The EU regulation on textiles covers all goods made up of at least 80% of textile fibres, such as clothing, furniture coverings and camping tents.
Besides bearing the CE marking symbol, toys must also have all appropriate warning labels specifying user limitations and containing at least the user’s minimum or maximum age. Where applicable, the toy labels must also indicate the abilities or characteristics required by a user to use the toy safely (e.g. maximum and minimum user weight, need for supervision).
When a toy is not suitable for children under the age of 3 for safety reasons, producers may choose between a pictogram or warning phrase or both. A warning phrase must contain a brief indication of the specific hazard and a clear description of the harm. For example:
- Warning. Not suitable for children under 36 months. Small parts.
- Warning. Not suitable for children under 36 months. Long cord. Strangulation hazard.
UKCA marking is a new product certification marking used for goods being placed on the UK market. It came into effect on January 1st, 2021. The marking applies to most goods previously subject to the CE marking. However, manufacturers will still be able to use the CE marking until January 2022 in most cases. UK manufacturers and other UK economic operators wanting to sell products on the EU market will still need to be CE compliant.
Until January 2023, for most goods, manufacturers will have the option to affix the UKCA label on the product’s surface or an accompanying document. From January 1st 2023, the product itself must, in most cases, bear the UKCA marking logo.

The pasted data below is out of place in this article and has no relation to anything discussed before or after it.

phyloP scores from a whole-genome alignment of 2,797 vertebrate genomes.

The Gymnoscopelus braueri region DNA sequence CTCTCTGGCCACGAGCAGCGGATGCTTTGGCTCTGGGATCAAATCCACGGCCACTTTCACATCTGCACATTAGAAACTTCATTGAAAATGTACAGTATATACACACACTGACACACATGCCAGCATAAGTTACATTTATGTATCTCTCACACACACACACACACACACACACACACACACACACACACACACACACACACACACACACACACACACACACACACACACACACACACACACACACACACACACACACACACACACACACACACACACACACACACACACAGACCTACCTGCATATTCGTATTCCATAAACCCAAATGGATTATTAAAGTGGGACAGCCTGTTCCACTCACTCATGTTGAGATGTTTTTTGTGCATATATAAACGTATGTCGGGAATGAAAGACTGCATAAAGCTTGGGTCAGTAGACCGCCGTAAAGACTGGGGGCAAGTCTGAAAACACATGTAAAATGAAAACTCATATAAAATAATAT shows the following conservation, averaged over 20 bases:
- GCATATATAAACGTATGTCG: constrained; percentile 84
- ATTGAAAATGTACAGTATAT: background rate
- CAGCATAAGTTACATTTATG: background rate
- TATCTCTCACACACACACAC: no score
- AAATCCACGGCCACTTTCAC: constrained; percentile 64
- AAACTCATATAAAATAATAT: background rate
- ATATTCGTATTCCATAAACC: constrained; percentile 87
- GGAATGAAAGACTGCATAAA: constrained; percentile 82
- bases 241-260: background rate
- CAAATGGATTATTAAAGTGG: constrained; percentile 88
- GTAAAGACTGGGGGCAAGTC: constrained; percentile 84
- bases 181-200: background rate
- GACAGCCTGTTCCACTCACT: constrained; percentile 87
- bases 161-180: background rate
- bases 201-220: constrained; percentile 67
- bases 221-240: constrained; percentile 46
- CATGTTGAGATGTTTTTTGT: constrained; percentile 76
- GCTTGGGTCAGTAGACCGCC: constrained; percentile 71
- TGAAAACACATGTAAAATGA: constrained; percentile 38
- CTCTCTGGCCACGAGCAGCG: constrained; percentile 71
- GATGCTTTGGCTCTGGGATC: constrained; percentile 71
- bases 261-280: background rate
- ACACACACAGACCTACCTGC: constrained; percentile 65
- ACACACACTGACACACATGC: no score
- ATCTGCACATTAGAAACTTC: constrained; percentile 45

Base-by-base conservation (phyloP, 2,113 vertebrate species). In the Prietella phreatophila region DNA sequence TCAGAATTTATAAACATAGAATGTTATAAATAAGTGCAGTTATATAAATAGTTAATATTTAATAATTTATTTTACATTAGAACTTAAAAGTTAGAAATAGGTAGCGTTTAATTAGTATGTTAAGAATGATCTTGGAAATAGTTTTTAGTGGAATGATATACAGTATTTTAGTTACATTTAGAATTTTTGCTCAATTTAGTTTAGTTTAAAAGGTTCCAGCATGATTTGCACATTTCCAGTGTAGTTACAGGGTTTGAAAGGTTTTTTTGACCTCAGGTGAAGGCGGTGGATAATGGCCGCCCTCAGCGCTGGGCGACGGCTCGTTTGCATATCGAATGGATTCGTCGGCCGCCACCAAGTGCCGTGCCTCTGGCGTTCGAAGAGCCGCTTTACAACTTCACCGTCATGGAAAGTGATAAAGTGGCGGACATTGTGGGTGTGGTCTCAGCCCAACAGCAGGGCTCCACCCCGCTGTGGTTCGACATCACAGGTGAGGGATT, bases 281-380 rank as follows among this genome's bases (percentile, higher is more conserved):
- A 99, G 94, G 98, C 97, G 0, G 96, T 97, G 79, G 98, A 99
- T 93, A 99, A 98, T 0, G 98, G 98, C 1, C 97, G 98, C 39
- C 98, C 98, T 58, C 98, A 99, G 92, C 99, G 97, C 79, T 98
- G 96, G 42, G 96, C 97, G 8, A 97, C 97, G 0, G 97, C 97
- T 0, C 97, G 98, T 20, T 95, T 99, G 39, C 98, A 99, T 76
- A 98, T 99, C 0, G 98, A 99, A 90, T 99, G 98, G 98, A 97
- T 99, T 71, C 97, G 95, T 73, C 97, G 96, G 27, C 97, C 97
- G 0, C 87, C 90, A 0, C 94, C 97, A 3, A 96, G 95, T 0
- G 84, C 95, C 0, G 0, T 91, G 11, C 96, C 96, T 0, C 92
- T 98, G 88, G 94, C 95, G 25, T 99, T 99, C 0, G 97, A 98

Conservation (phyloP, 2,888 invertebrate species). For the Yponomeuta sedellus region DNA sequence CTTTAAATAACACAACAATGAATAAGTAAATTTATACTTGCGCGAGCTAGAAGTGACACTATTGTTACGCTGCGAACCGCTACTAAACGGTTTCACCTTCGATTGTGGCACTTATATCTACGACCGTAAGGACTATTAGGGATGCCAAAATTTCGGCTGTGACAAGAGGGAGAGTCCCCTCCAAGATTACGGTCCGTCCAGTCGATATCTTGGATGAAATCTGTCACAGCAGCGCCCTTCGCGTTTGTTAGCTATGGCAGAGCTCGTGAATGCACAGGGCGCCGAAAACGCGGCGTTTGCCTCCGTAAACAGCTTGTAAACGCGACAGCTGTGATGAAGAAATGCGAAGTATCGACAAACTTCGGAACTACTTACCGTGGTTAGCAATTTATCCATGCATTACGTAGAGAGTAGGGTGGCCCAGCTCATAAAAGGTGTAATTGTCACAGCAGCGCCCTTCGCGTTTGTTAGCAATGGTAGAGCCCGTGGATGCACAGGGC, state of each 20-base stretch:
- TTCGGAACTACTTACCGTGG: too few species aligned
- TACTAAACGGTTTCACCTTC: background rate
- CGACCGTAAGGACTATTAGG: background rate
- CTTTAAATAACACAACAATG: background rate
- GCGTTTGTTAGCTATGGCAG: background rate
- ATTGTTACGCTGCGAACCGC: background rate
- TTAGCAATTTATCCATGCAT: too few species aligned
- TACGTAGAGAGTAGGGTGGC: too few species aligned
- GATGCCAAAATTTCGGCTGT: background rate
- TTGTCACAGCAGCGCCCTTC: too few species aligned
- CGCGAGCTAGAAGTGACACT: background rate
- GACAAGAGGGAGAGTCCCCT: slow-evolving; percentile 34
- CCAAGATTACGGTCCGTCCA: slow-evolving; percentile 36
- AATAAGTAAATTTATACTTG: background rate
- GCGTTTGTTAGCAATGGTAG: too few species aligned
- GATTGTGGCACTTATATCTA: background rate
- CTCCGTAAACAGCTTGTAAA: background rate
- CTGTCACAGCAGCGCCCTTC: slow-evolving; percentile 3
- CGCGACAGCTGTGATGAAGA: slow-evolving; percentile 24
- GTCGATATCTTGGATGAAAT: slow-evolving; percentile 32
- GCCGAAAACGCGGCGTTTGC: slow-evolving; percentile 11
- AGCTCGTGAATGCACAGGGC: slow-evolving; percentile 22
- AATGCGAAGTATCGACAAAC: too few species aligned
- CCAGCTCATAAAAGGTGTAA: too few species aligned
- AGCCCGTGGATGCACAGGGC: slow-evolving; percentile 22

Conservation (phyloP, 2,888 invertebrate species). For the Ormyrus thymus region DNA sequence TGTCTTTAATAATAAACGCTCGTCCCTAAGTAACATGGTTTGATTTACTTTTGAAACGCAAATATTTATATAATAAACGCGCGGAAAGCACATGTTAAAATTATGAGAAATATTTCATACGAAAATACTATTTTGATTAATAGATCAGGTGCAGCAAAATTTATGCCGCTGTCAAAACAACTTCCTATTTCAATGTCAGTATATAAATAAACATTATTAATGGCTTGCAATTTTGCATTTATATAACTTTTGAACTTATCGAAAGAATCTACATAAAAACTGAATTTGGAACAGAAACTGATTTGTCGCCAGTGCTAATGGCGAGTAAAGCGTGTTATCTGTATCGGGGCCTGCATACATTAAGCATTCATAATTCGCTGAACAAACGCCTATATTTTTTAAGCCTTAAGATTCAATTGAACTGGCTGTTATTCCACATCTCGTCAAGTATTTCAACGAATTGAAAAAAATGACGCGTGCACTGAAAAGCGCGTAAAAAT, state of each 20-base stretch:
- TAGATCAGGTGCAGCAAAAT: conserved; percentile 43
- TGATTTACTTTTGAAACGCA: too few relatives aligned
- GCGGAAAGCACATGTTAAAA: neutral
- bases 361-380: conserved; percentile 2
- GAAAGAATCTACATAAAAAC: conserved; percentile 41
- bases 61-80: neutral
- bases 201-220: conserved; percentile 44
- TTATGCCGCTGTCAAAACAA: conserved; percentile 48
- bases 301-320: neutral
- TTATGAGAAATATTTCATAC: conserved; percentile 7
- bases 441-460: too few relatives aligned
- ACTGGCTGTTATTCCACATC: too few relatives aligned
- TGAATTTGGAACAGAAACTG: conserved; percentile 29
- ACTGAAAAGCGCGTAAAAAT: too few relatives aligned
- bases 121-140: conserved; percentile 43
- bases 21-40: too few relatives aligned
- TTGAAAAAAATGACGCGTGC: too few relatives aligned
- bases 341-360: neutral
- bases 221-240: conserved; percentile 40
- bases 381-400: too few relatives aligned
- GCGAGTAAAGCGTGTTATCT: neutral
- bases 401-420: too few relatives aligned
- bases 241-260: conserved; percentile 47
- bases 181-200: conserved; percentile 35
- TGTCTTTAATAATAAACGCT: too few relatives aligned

Most technical requirements that products must meet are the same as they were for the CE marking, with a few exceptions: relevant UK legislation rather than the EU legislation and UK designated standards rather than standards cited in the EU’s OJ.
The UKNI marking is a new conformity mark for goods placed on the market in Northern Ireland which have passed mandatory third-party conformity assessment by a UK-based body. It came into force on January 1st, 2021.
For most manufactured goods, the CE marking will continue to be used to show compliance with EU rules. However, the UKNI marking will not be recognised on the EU single market. Thus, manufacturers placing products on the EU market will need to use the CE marking on its own, without the UKNI marking.
#3. Voluntary product labelling
Besides mandatory product labelling requirements, manufacturers selling products in Europe can take advantage of several voluntary certification schemes.
The EU Ecolabel is a voluntary certification marking rewarded to products with outstanding environmental features. Its functioning is set through Regulation 66/2010/EC. The EU Ecolabel: